Thursday, 19 August 2010

Boston ACS Fall 2010

I am just preparing the last few tweaks to my poster before I present it in the ( CINF Scholarship for Scientific Excellence) (Chemical Information) on Sunday the 22nd of August. This should be an exciting event, there are 8 other posters. The posters range in content from semantic web applications, through to toxicity prediction and virtual screening.

With regards to the rest of the program, unfortunately I can not stay past Monday, however some talks that I would have liked (may not get to see on Sunday) to have seen include:

In the general papers

1.#84, Chemistry in your hand by Dr Anthony J. Williams (ChemSpider).

2. #86 Extracting information from the IUPAC Green Book, by Prof Jeremy G Frey from the University of Southampton.

Data Intensive Drug Design
1. #12 Public-domain data resources at the European Bioinformatics Institute and their use in drug discovery, by Christoph Steinbeck.

2. #16 Data drive life sciences: The Pyramids meet the Tower of Babel by
Dr. Rajarshi Guha, NIH.

Recent Progress in Chemical Structure Representation

1. #67 Recent IUPAC recommendations for chemical structure representation: An overview by Mr. Jonathan Brecher, CambridgeSoft.

2.#69 Line notations as unique identifiers by Krisztina Boda PhD.

There are also a number of presentations from the Semantic Web in Chemistry division.

#4 Chemical e-Science Information Cloud (ChemCloud): A semantic web based eScience
infrastructure, by Prof. Dr. Adrian Paschke, FIZ Chemie, Berlin.

#36 ChemicalTagger:A tool for semantic text-mining in chemistry
by Dr Lezan Hawizy, University of Cambridge.

Sunday, 8 August 2010

Wrapping it all up

Since I'm going to be dealing with quite a lot of C++ code, it's interesting to know how one could use this functionality from a different programming language all in the cozy environment of one's own living room -the Eclipse IDE.

To get started, all we need is three ingredients: eclipse, SWIG and the SWIG plugin for eclipse called sKWash. For those unfamiliar with SWIG, according to their website, it is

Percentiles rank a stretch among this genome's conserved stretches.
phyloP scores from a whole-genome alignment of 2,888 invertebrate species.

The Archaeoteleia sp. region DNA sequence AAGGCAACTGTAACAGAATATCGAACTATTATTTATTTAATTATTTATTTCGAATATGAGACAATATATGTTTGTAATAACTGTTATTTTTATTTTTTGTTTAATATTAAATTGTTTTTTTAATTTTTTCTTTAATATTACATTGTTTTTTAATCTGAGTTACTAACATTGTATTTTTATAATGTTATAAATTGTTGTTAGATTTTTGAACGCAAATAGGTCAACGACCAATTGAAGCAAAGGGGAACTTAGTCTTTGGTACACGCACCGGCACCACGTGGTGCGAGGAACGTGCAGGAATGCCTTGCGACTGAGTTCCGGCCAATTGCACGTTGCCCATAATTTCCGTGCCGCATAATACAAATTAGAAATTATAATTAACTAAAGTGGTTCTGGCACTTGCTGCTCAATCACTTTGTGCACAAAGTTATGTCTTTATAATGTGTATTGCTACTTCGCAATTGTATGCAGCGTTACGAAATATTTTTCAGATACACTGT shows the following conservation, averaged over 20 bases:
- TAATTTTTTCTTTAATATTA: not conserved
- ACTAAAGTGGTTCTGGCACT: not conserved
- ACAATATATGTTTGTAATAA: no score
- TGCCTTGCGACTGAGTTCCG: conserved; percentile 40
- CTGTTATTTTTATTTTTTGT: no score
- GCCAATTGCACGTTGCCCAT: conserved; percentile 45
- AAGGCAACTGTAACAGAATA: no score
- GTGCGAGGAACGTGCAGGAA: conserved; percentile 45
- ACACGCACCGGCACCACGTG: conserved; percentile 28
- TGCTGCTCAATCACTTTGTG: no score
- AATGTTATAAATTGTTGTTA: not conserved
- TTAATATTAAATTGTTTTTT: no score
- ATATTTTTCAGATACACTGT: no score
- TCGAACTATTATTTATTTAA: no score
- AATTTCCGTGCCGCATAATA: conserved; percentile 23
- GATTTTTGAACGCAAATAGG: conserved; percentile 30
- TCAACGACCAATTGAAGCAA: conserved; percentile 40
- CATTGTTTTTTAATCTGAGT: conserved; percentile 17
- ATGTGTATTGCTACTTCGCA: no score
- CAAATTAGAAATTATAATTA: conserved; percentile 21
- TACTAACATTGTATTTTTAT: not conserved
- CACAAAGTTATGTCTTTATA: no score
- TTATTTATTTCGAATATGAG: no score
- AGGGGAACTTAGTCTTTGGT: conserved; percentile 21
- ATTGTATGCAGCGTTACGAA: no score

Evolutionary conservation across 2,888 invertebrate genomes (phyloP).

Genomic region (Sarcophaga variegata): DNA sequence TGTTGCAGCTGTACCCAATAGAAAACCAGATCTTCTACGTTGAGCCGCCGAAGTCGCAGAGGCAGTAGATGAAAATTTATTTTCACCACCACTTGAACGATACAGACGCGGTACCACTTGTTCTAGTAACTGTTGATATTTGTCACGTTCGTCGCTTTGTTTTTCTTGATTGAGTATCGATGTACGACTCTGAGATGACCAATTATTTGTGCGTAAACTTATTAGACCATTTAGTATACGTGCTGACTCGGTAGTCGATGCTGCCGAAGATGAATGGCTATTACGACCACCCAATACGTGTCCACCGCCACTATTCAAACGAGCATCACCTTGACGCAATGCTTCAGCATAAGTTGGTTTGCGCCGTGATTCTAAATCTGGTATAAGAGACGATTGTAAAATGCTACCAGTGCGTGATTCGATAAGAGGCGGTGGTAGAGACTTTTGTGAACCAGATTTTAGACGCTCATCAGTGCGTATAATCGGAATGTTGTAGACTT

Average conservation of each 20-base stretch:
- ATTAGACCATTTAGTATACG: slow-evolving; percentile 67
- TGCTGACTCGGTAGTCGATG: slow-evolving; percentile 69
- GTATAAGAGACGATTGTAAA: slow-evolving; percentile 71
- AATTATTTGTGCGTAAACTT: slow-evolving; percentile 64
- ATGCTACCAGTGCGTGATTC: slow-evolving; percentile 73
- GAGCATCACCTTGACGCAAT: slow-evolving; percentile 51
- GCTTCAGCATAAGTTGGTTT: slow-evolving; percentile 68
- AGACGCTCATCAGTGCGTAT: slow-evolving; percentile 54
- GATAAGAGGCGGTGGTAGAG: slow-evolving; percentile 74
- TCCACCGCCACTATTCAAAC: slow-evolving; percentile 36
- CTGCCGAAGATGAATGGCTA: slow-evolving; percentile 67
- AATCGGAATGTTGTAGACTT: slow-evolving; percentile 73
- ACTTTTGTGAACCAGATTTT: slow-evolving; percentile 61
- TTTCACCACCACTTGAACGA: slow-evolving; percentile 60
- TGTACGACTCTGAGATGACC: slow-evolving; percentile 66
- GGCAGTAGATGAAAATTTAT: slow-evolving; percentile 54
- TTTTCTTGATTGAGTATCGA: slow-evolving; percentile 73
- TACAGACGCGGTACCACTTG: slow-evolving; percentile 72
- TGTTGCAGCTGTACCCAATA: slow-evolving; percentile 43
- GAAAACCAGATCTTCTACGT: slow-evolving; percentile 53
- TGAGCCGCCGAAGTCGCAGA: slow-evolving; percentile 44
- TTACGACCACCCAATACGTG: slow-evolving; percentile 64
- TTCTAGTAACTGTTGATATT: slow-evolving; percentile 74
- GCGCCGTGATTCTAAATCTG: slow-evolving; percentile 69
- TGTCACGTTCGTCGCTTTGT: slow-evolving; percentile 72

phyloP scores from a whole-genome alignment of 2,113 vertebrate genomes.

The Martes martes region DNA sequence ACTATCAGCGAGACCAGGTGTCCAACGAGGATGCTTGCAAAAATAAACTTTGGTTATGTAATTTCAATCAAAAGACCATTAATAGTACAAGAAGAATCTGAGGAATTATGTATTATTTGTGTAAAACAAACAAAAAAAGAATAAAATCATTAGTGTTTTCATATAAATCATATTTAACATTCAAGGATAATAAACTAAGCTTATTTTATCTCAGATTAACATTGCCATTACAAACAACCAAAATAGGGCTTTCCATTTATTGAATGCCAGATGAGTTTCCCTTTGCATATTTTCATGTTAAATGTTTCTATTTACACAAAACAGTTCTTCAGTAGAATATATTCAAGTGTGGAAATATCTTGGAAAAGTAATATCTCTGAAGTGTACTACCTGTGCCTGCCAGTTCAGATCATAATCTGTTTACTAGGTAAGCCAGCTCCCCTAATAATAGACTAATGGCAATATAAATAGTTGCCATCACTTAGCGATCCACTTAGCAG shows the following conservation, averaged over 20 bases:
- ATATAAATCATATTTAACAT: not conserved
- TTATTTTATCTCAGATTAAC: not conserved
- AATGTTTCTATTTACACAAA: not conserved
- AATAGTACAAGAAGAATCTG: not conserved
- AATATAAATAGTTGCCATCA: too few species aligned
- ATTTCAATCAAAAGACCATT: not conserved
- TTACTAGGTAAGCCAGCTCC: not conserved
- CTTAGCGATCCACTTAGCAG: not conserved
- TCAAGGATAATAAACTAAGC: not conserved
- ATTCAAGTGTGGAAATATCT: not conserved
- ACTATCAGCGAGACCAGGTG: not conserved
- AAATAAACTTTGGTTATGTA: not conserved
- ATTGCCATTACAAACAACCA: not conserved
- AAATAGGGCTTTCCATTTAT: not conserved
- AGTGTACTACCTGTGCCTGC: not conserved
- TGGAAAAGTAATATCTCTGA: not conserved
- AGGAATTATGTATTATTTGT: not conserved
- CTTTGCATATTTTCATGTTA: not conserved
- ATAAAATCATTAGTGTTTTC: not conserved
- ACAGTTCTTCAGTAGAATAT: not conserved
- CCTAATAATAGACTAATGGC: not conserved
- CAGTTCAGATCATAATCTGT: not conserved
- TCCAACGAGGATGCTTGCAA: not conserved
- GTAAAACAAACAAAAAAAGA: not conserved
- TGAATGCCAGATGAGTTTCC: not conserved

"a software development tool that connects programs written in C and C++ with a variety of high-level programming languages."

Essentially you take some C or C++ code,

/* File : example.c */

double My_variable = 3.0;

int fact(int n) {
if (n <= 1) return 1;
else return n*fact(n-1);

int my_mod(int x, int y) {
return (x%y);

char *get_time()
time_t ltime;
return ctime(<ime);

write an interface file

/* example.i */
%module example
/* Put header files here or function declarations like below */
extern double My_variable;
extern int fact(int n);
extern int my_mod(int x, int y);
extern char *get_time();

extern double My_variable;
extern int fact(int n);
extern int my_mod(int x, int y);
extern char *get_time();

build the module, i.e. for python:

unix % swig -python example.i
unix % gcc -c example.c example_wrap.c \
unix % ld -shared example.o example_wrap.o -o

We can now use the Python module as follows :

>>> import example
>>> example.fact(5)
>>> example.my_mod(7,3)
>>> example.get_time()
'Sun Feb 11 23:01:07 1996'

This however involves the command line. The advantage of sKWash is that it provides a GUI to SWIG through eclipse. An example of its usage is shown here; which can of course be extended to more complicated code such as the conversion of whole libraries e.g. with Quantlib a C++ library for quantitative finance. The library can then be used from the desired programming language.

In brief, you create two C++ projects in eclipse, one to store your main code, the other as a container for the C++ wrapper generation. Then create a Java or "target language" project you require in eclipse, this acts as the container for wrapper code for the target language. In the final stage create a sKWash project and specify the C++ wrapper generation project and the target language project. Eclipse will then generate the interface files, then build the project. The wrapper code should now be displayed in your wrapper projects.

Sunday, 1 August 2010

Mash it all together using Yahoo! Pipes

I came across Yahoo Pipes! completely by random. It is essentially a web application provided by Yahoo! to build data mashups from web feeds, web pages and other web services and has a GUI to simplify the process.

One application of Yahoo Pipes! that I found of interest, was to aggregate data on jobs taken from the (Computational Chemistry Jobs Board) by Sara Nichols, a postdoc in the McCammon group.

She has created a pipe capable of producing either RSS feeds or JSON that can be incorporated into webpages.